President Donald Trump said Wednesday that while he did go down to the White House bunker last Friday, he did so before protests hit peak intensity, and then only for a “short inspection,” not to take refuge.
Trump told Fox News host Brian Kilmeades radio show on Wednesday that multiple media reports characterizing the presidents descent into the bunker as driven by fear for his personal safety were inaccurate.
“It was a false report,” Trump said, adding, “I went down during the day and I was there for a tiny, little short period of time and it was much more for an inspection.”
Trump denied that he went into the bunker at the urging of his Secret Service detail, contradicting a New York Times article that first reported the alleged incident, citing anonymous sources. They claimed the president and his family members were whisked to safety at the insistence of agents as initially peaceful protests over the police custody death of George Floyd grew violent.
The Associated Press later reported, also citing anonymous sources, that Trump spent about an hour in the shelter on Friday night, as hundreds of protesters gathered outside the executive mansion, some of them throwing rocks and tugging at police barricades.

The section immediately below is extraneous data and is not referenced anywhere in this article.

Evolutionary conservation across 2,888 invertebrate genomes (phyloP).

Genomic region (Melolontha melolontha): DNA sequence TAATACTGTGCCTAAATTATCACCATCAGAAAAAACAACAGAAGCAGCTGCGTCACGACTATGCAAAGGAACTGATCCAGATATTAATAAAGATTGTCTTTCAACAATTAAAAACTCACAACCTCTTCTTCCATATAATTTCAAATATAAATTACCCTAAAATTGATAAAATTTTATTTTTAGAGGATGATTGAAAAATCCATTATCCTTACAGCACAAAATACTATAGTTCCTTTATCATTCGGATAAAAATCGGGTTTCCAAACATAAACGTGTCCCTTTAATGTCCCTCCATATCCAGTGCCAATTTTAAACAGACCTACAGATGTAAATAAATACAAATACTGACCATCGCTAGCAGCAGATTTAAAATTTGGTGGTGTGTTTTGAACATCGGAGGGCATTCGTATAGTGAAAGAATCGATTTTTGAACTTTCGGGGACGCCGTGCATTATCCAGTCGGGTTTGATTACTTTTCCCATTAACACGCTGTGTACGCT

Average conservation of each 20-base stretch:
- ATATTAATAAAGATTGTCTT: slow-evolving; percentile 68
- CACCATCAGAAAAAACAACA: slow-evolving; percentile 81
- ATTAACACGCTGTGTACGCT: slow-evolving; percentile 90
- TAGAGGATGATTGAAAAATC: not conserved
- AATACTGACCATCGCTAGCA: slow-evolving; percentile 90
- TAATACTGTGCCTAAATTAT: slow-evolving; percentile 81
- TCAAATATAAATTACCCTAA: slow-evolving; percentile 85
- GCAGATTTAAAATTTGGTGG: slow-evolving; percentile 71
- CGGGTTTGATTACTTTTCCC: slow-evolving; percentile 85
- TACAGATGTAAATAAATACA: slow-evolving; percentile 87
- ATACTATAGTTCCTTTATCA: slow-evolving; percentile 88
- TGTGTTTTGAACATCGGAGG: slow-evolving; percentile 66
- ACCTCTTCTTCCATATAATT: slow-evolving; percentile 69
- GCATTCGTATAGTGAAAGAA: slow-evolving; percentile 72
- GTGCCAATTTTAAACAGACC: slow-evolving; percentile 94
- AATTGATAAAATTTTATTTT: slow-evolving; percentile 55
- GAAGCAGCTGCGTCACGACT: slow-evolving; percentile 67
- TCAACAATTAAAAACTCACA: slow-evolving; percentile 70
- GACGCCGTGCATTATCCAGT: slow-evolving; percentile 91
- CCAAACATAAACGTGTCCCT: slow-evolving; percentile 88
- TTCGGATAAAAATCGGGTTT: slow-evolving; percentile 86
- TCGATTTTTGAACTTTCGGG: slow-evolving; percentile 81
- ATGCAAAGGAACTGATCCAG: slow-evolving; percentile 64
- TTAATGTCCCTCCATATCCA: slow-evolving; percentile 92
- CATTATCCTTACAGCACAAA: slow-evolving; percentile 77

In his conversation with Kilmeade, Trump insisted that his presence in the bunker, also known as the Presidential Emergency Operations Center, was during the day and had a different purpose than was widely reported.
“They told me to go down and take a look just to check it out,” Trump said, adding, “I cant tell you who went with me but a whole group of people went with me, as an inspecting factor, I was back up, and, Brian, it was during the day, it wasnt during the night.”
The scale of the coast-to-coast protests following the death of Floyd have rivaled the historic demonstrations of the civil rights and Vietnam War eras. Yet many demonstrations that started off peaceful during the day after nightfall degenerated into chaotic scenes of looting, fire-setting, and violence.
Curfews have been imposed in major cities around the United States, and thousands of National Guard soldiers and airmen were activated in states across America.
Blaming far-left radicals and anarchists for hijacking the protests, Trump has called for a tough law enforcement response to quell the violence, even warning that he might invoke the Insurrection Act to send in soldiers to keep the peace.
While Defense Secretary Mark Esper authorized the movement of around 1,300 active-duty Army personnel to military bases just outside Washington, he told reporters on Wednesday that he did not Read More From Source